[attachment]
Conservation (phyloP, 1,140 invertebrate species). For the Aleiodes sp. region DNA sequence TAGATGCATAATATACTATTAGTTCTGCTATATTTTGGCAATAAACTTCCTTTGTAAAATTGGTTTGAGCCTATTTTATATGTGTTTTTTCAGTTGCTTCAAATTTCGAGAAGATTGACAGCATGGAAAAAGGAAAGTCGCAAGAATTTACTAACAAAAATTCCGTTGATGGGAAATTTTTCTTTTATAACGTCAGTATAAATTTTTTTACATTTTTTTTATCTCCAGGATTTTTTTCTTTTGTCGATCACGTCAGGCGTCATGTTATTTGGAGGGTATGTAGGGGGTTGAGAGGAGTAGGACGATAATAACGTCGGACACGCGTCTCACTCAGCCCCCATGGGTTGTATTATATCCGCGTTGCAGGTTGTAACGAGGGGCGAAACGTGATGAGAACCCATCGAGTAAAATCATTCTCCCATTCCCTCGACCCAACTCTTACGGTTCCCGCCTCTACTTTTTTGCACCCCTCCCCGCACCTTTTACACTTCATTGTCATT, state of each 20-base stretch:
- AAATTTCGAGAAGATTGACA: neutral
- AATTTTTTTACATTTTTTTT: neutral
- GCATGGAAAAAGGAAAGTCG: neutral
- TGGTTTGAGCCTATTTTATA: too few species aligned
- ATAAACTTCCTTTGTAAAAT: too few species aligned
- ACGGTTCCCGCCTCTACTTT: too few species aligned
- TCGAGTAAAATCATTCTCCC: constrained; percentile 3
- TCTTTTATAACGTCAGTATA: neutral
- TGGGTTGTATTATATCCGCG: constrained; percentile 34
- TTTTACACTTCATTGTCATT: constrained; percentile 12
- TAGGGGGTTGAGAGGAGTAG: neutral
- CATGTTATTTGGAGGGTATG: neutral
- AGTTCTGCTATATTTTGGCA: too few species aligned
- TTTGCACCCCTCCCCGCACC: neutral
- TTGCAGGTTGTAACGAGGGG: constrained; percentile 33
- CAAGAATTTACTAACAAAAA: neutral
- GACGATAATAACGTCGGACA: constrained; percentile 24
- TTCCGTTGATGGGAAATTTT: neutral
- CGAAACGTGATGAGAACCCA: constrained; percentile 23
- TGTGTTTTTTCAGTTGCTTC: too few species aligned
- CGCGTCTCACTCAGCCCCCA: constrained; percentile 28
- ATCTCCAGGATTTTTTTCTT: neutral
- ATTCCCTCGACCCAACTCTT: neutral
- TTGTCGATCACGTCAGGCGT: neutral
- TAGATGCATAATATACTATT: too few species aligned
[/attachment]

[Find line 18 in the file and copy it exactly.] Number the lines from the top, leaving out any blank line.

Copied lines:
- GACGATAATAACGTCGGACA: constrained; percentile 24